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You probably know Proverbs 31 portrays the “virtuous woman,” but have you ever considered why God would spend an entire chapter in the Bible detailing the model woman yet no such list exists for the man? To answer that question, consider the character traits this remarkable woman displays: business acumen, intelligence, sophistication, independence, strength, resilience, and entrepreneurialism, just to name a few.

Now ask yourself the question: “Are these traits normally encouraged in women?”

Men are almost universally encouraged in them, but except in a very few cultures for relatively tiny durations, the answer for women is a resounding no. In fact, these characteristics have generally been beaten out of women, both culturally and physically. Culture has a way of demanding conformity––even if they are not physically compelled to suppress these traits, women who display them are ostracized as “too masculine,” as if men had a monopoly on strength. There is a mountain of evidence that supports this conclusion, but I need only submit one damning piece of evidence from scripture itself: the word translated in Proverbs 31:10 as “virtuous” in the King James, or “excellent” in the NASB, is translated 201 times to mean essentially “elite valiant warrior” and only three times as “excellent”––and only for women.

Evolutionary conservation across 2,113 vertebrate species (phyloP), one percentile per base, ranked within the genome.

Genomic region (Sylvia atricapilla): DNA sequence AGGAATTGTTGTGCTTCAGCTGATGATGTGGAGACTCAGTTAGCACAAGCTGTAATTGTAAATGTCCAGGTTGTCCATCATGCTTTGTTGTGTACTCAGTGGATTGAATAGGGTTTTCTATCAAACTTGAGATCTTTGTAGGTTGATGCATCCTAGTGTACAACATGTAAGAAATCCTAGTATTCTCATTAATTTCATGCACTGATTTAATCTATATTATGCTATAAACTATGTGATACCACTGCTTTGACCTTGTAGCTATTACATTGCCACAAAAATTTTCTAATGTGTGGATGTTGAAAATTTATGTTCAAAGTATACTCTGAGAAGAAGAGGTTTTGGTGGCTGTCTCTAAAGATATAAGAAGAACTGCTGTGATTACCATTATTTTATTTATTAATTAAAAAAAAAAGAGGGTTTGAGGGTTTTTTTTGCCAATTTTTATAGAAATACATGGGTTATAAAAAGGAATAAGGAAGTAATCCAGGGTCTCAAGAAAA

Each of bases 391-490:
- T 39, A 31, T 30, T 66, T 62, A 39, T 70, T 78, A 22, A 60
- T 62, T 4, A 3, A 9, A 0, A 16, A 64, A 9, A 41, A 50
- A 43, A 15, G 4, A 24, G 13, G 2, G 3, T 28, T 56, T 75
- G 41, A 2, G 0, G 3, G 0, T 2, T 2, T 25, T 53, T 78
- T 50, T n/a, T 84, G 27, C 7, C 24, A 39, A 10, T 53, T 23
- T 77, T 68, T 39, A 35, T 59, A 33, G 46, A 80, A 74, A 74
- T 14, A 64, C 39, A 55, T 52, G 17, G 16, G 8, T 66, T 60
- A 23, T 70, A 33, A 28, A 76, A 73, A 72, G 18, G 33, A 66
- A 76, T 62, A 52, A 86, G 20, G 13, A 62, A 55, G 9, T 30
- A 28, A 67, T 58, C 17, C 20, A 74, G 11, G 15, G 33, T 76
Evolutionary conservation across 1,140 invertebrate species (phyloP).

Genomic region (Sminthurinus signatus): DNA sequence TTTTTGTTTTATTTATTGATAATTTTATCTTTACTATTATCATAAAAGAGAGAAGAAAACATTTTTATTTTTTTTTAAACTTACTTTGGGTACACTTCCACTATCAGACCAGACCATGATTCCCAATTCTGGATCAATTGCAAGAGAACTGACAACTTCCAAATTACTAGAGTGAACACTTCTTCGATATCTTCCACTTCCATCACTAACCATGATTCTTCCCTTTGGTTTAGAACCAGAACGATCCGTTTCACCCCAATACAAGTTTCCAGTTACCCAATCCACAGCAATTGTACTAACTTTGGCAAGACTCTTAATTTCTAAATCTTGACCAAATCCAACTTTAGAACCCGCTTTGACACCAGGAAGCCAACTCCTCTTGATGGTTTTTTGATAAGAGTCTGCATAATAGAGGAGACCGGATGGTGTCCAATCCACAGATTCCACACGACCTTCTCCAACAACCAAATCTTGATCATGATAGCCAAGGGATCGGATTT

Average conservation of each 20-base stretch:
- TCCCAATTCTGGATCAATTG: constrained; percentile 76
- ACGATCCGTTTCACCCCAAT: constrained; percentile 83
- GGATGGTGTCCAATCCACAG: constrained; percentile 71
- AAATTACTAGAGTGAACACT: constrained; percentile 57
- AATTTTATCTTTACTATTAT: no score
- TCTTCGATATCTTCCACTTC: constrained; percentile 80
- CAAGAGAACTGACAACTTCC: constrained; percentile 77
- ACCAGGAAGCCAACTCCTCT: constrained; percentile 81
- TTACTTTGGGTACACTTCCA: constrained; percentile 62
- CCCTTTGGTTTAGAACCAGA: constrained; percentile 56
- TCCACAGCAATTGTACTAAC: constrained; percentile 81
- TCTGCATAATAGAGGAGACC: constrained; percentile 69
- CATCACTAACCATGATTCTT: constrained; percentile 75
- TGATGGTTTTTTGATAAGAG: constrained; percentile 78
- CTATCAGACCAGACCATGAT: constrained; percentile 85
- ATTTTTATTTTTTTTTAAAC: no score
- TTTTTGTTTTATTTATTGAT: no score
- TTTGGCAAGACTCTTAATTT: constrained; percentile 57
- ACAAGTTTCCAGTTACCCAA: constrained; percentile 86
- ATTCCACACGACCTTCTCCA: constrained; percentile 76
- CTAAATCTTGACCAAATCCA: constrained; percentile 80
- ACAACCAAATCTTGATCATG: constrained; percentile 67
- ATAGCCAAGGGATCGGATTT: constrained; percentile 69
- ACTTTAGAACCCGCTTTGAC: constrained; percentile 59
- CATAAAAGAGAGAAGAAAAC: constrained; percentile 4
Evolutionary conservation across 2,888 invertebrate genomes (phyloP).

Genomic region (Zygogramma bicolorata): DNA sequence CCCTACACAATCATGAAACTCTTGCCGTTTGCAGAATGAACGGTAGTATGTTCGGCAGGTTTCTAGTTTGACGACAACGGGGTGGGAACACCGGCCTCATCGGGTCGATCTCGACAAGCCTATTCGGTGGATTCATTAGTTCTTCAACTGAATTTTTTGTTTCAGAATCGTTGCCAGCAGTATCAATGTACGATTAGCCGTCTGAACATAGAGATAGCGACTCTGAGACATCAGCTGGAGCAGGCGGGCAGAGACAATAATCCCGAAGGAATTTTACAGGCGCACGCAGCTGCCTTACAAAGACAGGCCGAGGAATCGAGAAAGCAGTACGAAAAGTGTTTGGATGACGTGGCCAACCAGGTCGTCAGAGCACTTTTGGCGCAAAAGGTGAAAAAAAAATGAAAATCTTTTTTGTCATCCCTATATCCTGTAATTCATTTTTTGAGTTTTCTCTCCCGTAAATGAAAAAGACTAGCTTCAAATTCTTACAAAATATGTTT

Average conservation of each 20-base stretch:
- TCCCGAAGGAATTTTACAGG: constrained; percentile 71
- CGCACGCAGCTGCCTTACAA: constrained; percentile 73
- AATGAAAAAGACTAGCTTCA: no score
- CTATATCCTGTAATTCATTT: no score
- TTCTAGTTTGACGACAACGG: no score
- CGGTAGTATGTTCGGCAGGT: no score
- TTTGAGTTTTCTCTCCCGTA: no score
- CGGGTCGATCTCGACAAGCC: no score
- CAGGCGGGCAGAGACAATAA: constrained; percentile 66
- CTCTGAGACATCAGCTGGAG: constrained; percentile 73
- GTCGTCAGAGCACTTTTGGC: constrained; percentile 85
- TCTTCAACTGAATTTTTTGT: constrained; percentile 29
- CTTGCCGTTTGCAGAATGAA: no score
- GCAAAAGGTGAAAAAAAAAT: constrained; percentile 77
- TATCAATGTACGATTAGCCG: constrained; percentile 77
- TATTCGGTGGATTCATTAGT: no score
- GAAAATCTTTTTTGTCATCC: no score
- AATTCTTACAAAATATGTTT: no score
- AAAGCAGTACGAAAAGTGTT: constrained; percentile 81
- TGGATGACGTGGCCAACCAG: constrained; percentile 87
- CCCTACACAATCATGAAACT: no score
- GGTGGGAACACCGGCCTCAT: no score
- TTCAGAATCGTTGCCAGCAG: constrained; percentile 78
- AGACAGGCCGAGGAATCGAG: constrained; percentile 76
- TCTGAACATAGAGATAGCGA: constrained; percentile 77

In other words, even the most popular English translations of the Holy Bible has been manipulated to wall-off women from their birthright in Christ as capable, strong, and valorous warriors!

This stereotype of women as only tender shrinking fawns is dangerously alive in the Christian Church, which instead should be the ultimate champion of their greatness.

Where there is “neither Jew nor Greek, male nor female, slave nor free,” we are all united into a single extraordinary calling. Unless women are permitted and––still more––encouraged with great urgency to become strong and virtuous leaders, the Church cannot possibly achieve its calling to see “on earth, just as in heaven.” Could it be that God inspired Solomon to wrap these virtues in female form specifically and in such detail because he knew true womanhood would be cloaked from view through the ages by pig-headed paternalism? Perhaps God knew that women needed to hear it just for them: “Be complete. Be strong. Be all that I placed within you.”

Photo by Josef Seibel
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